Memories of the Mill - Betty Baldwin
Betty, now in her 90s, lives in Harberton. She worked as a weaver in the Woollen Mill in her 20s for three years until she married. She remembers it being terrifically noisy and described the machines constantly breaking down.
The Mill Chimney - Mr Soper
John is in his 90s and now lives in Somerset. He bought the Mill from Churchwards in 1958 and used part of the building as an agricultural engineering workshop. He sold off the eight cottages in Factory Row and sold the main part of the Mill to Gerald Glanville Agricultural Merchants. He oversaw the demolition of the chimney in 1959 and built the nearby house, Mill Court, using the 37,000 bricks, every one of which his wife cleaned!
The Mill as a child - Pam Briggs
Pam grew up in Harbertonford and remembers taking tea to two of her aunts and other family members who worked in the Woollen Mill. She enjoyed playing with the wool and was intrigued by the machines and also how the colour of the river changed on a daily basis according to which product was being dyed: yellow for blankets; indigo for the navy serge; and green baize for billiard tables.
A Living History of Harbertonford Woollen Mill’
The story begins in 2017 when Geoff our previous Joint Chair, suggested we started an Oral History Project. Oral History, although in some ways the oldest kind of recorded history, is an increasingly popular way of creating a record for now and for the future. By recording stories now, we have the opportunity to learn about the past from first hand experiences, creating a unique resource for use in the future.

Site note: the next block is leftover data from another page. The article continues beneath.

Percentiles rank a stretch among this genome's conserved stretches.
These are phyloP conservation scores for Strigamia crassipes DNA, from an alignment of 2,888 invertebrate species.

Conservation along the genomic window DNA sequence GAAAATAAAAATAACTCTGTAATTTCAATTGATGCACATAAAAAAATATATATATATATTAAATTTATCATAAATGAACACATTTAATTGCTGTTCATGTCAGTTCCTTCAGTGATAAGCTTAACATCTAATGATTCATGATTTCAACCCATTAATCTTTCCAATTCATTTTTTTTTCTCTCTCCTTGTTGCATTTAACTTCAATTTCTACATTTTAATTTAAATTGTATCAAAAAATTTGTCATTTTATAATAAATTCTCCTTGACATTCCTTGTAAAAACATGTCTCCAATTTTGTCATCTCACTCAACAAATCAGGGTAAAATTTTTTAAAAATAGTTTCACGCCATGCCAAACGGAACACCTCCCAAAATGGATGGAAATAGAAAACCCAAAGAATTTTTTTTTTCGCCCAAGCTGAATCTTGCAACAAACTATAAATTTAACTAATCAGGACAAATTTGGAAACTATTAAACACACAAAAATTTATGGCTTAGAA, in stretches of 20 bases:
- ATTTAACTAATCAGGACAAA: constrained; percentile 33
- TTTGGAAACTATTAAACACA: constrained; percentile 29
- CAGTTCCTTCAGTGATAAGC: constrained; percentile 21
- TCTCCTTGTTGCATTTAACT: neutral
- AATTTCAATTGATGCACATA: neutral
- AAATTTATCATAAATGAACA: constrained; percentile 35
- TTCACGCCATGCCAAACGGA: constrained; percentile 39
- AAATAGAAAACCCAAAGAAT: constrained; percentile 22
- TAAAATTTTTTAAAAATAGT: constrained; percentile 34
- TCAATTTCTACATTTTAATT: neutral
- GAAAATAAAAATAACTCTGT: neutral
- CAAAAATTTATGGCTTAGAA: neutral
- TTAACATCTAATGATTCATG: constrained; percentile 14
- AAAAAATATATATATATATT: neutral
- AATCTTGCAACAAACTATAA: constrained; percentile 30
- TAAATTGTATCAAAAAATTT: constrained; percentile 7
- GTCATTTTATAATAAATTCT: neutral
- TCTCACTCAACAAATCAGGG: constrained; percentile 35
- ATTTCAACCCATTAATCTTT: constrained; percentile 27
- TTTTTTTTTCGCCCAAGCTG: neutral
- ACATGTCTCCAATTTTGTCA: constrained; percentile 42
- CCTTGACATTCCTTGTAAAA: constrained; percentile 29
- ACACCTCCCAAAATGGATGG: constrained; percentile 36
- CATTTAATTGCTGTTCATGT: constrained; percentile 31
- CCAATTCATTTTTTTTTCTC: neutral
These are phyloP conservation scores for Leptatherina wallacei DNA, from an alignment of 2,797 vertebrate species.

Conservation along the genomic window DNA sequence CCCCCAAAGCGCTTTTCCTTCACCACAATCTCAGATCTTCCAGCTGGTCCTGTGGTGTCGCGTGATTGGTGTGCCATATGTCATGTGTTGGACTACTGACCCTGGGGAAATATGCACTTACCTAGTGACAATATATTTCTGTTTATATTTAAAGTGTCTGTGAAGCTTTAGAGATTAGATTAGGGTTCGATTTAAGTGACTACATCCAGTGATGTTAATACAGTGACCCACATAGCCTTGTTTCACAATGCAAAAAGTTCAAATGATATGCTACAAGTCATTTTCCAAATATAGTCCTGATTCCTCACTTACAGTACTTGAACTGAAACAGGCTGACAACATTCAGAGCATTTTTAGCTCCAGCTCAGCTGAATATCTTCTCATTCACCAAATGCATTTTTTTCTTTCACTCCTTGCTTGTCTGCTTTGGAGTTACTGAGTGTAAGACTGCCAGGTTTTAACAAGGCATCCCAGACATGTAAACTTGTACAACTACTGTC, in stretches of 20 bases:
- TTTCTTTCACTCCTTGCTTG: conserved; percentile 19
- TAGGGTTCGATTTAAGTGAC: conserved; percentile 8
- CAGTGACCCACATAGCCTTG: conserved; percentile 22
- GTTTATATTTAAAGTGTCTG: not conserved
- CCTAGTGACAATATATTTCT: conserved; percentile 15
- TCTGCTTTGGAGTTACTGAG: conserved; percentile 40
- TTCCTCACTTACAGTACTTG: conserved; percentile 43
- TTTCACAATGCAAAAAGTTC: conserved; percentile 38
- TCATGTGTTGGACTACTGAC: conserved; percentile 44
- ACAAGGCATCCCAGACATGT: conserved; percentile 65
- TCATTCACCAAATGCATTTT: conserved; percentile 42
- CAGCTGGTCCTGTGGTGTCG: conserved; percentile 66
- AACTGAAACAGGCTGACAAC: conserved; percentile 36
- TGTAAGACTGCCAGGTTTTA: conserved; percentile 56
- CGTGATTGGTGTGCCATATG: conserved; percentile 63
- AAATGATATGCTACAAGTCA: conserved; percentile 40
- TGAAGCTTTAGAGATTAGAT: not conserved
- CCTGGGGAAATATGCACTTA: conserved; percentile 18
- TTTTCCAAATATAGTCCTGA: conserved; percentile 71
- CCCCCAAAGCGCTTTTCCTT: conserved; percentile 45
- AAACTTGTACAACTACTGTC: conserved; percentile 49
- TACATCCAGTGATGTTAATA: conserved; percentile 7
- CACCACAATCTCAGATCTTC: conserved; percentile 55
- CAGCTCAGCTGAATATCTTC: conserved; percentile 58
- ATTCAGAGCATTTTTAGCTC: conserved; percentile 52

Following some initial investigations and advice, we decided that the focus of this, our first project of this kind, would be the Woollen Mill in Harbertonford. The Mill, which has had many lives in terms of the generations of workers, owners, and products created, has played a vital role in village life since the 1600s. At its zenith in the 19th century it employed over 100 people from the village and surrounding area. The Mill continues as a feature in the village, following recent conversion into housing.
To date we have interviewed 19 people, most of whom had a connection with the Mill, either through working there or having family members who did. Although our focus has been the Mill, we have been interested to hear about other aspects of village life.
Our aim is to create a series of short accessible films hopefully of interest both locally and to the wider public. We are delighted to be working in collaboration with Dr Will Barrett from Exeter University who, along with a colleague of his, will create with us a film depicting the history of Harbertonford Mill through the lives of those who worked there and their families.
We have been very fortunate to receive grant funding towards the cost of this project from the Harberton Parish Community Fund and The Elmgrant Trust.
Although Covid-19 has presented some obstacles, we are edging forward and hope to start filming in the spring.
We are very grateful to those who have taken part in this project and for those who have helped with the lengthy process of transcribing the interviews. We have made some very intriguing discoveries along the way and look forward to being able to share the fruits of our labours with you.
To offer a taste of the work undertaken to date we have added some photos and short examples of some of the recorded interviews.